We try to eat veal liver once a week, and I often give her egg yolks (no white though because we have too many autoimmune difficulties). I'm not sure if this helps or not, but it seems to make sense.

 

A link to an article by Chris Masterjohn (Weston A Price Foundation) on choline and its effects on the methylation cycle.

 

http://blog.cholesterol-and-health.com/2010/12/meeting-choline-requirement-eggs-organs.html

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I read this stuff, retain some of the important material, but the rest kind of floats away.

Me too!

 

I browsed thru some of Masterjohn's blogs and contacted him to see if he knows anyone at UConn who shares his approach to health but looks at neurotransmitters instead of cholesterol. I need a Masterjohn for the brain ^_^

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We had some success with giving DMAE which is thought to possibly be an acetylcholine precursor. It noticeably helped her focus, but it seemed to stop working after awhile. I have always wondered if Choline would be a better option.

 

On a different note, SFMom, what is MSM for oxidative stress? I don't think I have heard of that.

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DS11 had phosphatidylcholine added to IV chelation therapy. We did a total of 14 infusions in all but it wasn't added until the last few. I can't say I saw any improvements but will check my notes. LLM where we're you years ago when the doctors were making my head spin with all of this? :D

 

 

 

Ok, you will all think I've gone overboard on supplements. I promise I'm not scouring the internet looking for yet more pills to give my kids. Someone mentioned using phosphatidylcholine and seeing improved executive function. So I got curious and found this:

http://lpi.oregonstate.edu/infocenter/othernuts/choline/

 

excerpts (bolding mine):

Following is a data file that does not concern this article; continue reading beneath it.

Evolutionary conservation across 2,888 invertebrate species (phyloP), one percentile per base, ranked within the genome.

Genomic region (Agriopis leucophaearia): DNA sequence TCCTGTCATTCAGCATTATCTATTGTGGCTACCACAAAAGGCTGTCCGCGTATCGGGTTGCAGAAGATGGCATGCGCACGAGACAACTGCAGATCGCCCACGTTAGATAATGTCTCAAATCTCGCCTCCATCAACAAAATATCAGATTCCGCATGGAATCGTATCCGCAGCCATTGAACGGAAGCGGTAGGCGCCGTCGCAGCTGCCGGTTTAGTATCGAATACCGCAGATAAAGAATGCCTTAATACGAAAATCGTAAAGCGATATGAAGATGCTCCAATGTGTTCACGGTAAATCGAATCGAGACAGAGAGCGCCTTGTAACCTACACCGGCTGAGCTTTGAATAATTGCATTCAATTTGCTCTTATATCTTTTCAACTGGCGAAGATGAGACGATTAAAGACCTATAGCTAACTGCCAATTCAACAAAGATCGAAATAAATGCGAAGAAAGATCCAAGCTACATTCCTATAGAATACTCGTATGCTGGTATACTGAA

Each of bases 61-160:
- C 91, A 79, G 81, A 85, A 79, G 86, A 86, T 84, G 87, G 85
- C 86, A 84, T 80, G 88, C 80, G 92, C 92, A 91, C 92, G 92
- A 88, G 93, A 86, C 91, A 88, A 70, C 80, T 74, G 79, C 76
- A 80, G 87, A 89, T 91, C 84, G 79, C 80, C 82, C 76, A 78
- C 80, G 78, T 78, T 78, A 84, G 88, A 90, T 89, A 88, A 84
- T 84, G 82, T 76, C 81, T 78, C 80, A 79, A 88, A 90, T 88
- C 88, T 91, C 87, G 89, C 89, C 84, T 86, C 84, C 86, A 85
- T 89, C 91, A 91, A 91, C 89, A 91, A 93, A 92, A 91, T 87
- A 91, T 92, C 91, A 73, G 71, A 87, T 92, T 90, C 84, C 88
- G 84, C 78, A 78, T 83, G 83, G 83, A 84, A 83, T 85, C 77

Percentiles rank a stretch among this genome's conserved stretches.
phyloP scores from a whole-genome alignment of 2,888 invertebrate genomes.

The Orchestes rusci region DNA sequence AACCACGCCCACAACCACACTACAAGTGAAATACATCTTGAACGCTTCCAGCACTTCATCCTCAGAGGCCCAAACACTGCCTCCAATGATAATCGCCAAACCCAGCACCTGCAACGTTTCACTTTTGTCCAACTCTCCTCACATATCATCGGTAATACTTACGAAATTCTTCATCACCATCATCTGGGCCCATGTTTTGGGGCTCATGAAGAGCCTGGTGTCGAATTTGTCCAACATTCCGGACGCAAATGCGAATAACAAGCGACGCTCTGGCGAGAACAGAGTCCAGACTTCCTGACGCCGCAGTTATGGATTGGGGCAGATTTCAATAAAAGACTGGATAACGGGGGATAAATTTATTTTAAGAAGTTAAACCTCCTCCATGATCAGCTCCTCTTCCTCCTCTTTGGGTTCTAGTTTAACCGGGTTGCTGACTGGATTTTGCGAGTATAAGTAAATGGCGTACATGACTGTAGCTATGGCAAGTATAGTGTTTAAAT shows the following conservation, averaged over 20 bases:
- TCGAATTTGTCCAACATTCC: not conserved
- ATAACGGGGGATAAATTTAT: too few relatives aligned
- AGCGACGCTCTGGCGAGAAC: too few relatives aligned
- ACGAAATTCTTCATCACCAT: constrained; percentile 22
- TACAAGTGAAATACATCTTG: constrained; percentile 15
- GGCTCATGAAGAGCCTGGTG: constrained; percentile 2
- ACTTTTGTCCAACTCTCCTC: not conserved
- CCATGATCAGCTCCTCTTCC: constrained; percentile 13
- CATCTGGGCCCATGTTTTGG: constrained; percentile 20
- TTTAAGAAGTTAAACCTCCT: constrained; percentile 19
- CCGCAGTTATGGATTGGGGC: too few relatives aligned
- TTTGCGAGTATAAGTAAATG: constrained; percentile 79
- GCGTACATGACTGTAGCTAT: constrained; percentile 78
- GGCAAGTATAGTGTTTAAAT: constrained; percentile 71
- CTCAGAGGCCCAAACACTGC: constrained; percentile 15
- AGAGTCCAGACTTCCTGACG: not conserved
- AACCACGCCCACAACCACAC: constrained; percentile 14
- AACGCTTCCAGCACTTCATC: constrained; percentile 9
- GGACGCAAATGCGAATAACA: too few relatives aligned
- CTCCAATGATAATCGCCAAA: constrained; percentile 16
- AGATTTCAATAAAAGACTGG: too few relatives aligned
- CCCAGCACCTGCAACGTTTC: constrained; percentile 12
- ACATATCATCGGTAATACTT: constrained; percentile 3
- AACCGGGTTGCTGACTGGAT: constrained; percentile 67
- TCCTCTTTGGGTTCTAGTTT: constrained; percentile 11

Choline is a precursor for acetylcholine, an important neurotransmitter involved in muscle control, memory, and many other functions.

 

Without adequate phosphatidylcholine, fat and cholesterol accumulate in the liver

 

Choline may be oxidized in the body to form a metabolite called betaine. Betaine is a source of methyl (CH3) groups required for methylation reactions.

 

Choline is required to form the phosphatidylcholine portion of very low density lipoprotein (VLDL) particles. VLDL particles transport fat from the liver to the tissues (see Function). When the supply of choline is inadequate, VLDL particles cannot be synthesized and fat accumulates in the liver, ultimately resulting in liver damage. Because low density lipoprotein (LDL) particles are formed from VLDL particles, choline-deficient individuals also have reduced blood levels of LDL cholesterol (6). Healthy male volunteers with adequate folate and vitamin B12 nutrition developed elevated blood levels of a liver enzyme called alanine aminotransferase (ALT) when fed a choline-deficient diet. Elevated ALT activity is a sign of liver damage. ..These signs of organ dysfunction resolved when choline was replaced in the diet.

 

Choline, when oxidized in the body to form betaine, provides a methyl group for the conversion of homocysteine to methionine by the enzyme, betaine-homocysteine methyltransferase (BHMT). See diagram. Despite its relevance, the relationship of betaine and choline to homocysteine metabolism has been only lightly investigated in humans. (my note - this seems to be important to those with MTHFR A1298 mutations but not sure exactly how)

 

It's worth reading the whole article, which does say most people get adequate intakes. But past discussions of kids with elevated ALT and cholesterol made this article catch my attention.(that plus it talks about methylation, so you know I had to read it).

 

Does anyone have experiences with choline or phosphatidylcholine or lecithin (which Yasko believes plays a role in a healthy BBB)?

Edited by Johnsmom